After testing the IC4 myself, I was most surprised by how quiet it is. The flywheel made no noise as I pedaled and adjusted the resistance up and down. Its platform felt solid as I transitioned from coming off the seat to pedaling on uphills to sitting back down. Strategist senior editor Jen Trolio and her husband use the IC4, and she agrees: “The ride is smooth and it’s pretty quiet. It’s stable, hasn’t gotten wobbly or noisy or anything after two full years of not heavy — but not light — use.”

If you’re interested in the group-workout experience, you can adapt this bike to make it work: There’s a built-in holder for your iPad or phone on the handlebars, a USB outlet for charging, and an arm-strap heart-rate monitor to track your performance. Trolio says it “pairs really easily with Bluetooth and it pairs with the Peloton app to tell you how fast you are going.” But Trolio found it a bit tricky to sync the bike’s resistance with the Peloton app. “There is some trial and error in figuring out how to translate it,” she says. Your cadence, which is measured by your pedal revolutions per minute (RPM), is displayed on the LCD display, but Trolio notes that the RPM isn’t displayed as a number, but rather “a digital visual, almost like a bar graph or sound board line,” which, for Trolio, made it difficult to pinpoint if she was riding at 95 RPM versus 100. However, Trolio says the RPM data feels more accurate while connected to the app, rather than the bike’s LCD display itself. Wischover says that for riders who really want hard-core data and power output, “there are countless threads in the Facebook group about how to Frankenstein a setup using apps like Kinetic and Wahoo.” If that sounds like too much work, check out our review of the more easily connectible Peloton, below — but if you’re looking for maximum flexibility for all levels of rider, you can’t do much better than the Schwinn IC4 (especially at this price point).

Schwinn IC3 Indoor Cycling Bike

Resistance: Friction | Connectivity: No Bluetooth or Wi-Fi | Screen or device mounts: LCD display with phone or tablet holder | Pedal/shoe compatibility: Dual-sided: SPD-cleat compatible, or flat pedals with toe cages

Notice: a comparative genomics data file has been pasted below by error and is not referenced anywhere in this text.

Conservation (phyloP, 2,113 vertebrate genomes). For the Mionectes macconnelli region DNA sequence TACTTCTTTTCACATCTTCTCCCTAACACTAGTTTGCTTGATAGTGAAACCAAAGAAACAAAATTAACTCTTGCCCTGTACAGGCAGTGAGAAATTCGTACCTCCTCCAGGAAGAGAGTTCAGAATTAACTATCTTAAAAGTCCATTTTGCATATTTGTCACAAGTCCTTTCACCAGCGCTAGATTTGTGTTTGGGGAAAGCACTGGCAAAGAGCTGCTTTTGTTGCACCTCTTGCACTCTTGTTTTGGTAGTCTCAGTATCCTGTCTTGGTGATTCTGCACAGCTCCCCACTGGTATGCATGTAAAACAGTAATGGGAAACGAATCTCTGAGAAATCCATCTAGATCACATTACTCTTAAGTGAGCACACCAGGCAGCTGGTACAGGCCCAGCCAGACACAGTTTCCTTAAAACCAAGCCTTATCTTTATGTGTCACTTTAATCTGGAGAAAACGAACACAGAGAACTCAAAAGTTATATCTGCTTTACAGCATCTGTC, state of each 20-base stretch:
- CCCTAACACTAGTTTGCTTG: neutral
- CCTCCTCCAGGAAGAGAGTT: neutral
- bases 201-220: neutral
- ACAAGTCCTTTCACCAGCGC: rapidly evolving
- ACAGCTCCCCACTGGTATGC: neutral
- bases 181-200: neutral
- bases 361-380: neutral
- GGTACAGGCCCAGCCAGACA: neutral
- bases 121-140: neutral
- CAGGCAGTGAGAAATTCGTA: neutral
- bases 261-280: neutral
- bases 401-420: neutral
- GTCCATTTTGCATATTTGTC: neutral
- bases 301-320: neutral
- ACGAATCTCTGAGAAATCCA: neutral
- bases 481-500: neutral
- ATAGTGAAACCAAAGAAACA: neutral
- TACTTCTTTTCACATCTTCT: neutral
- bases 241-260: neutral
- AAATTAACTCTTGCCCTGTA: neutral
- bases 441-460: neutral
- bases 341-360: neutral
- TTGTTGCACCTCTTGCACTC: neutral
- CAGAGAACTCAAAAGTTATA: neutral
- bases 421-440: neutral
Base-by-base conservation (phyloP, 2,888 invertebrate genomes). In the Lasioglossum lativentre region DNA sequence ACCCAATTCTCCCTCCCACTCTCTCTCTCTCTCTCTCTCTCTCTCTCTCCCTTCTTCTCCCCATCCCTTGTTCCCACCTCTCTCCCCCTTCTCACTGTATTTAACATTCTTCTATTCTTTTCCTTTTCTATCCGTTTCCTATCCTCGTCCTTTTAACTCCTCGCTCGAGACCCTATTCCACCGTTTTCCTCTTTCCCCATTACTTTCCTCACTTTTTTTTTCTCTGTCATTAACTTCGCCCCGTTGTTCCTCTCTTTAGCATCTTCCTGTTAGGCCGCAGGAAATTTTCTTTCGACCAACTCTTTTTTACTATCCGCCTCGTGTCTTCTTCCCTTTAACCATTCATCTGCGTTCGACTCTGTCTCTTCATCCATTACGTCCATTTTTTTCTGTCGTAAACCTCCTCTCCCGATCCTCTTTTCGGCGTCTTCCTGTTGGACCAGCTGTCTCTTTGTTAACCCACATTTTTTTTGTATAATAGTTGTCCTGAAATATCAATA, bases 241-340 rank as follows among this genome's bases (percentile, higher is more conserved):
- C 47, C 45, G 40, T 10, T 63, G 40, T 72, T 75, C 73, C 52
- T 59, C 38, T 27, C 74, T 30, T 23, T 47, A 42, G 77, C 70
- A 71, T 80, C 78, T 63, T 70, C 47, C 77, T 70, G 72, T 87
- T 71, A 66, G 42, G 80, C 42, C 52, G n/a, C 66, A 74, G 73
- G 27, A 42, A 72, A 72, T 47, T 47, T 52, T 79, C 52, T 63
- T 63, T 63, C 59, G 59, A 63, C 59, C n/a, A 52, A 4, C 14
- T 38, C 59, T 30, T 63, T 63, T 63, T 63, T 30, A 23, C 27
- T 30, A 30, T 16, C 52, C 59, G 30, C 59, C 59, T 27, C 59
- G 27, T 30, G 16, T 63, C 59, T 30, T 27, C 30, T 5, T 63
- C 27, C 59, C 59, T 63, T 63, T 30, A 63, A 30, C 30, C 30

This Schwinn exercise bike comes recommended by our senior writer Liza Corsillo, who bought the IC3 during the height of the pandemic after canceling her gym membership. She considered the IC4, and says that this model is more bare-bones, but for her and her husband, “the extra features were not worth the extra $300,” she says. “Like the IC4, the IC3 has double-sided pedals so you can use sneakers or clips, and it’s fully adjustable. One big difference between the two is that, instead of magnetic resistance, the IC3 uses flywheel resistance. It’s louder, but not so loud that it’s a distraction, and I actually kind of like the feedback of the slight whirring sound it makes when you really push yourself.” It doesn’t have Bluetooth, which means you can’t connect your phone to it, and it’s hard to dial in your resistance.

In general, according to Corsillo, that this isn’t a great bike for serious cyclists who want to track their stats. “But as someone who just discovered Peloton and indoor cycling in general, I’ve found it to be a game changer. Whether I’m biking to an episode of Bridgerton or to a 20-minute Beyoncé ride, I still end up working up a good sweat — and having a pretty good time.”

Stages SC3 Indoor Cycle Stationary Exercise Bike

Resistance: Magnetic | Connectivity: No Bluetooth | Screen or device mounts: Screen or device holder available as add-on | Pedal compatibility: SPD clips and toe cages

“I always recommend the SC2 bikes because of their durability,” says Foley, who uses these bikes for the cycling classes he teaches at Pedal House. (The Stages SC3 is the newer model of the SC2. The biggest difference between the two versions is that the SC3 comes with a small digital power-meter console.) “If these can last through roughly 300 hour-long classes a month, with our speed and what we do to the bike, then they’re a very good long-term investment. It’s a bike you could have for decades.” What’s unique about the SC3 is its shifter, which, like gears on a bicycle, allows you to switch between big amounts of resistance. “It’s the best bike for mimicking what it’s like to ride outside,” Foley adds. It doesn’t come with a dedicated spot to hold your tablet or phone, but you can buy one separately as an add-on.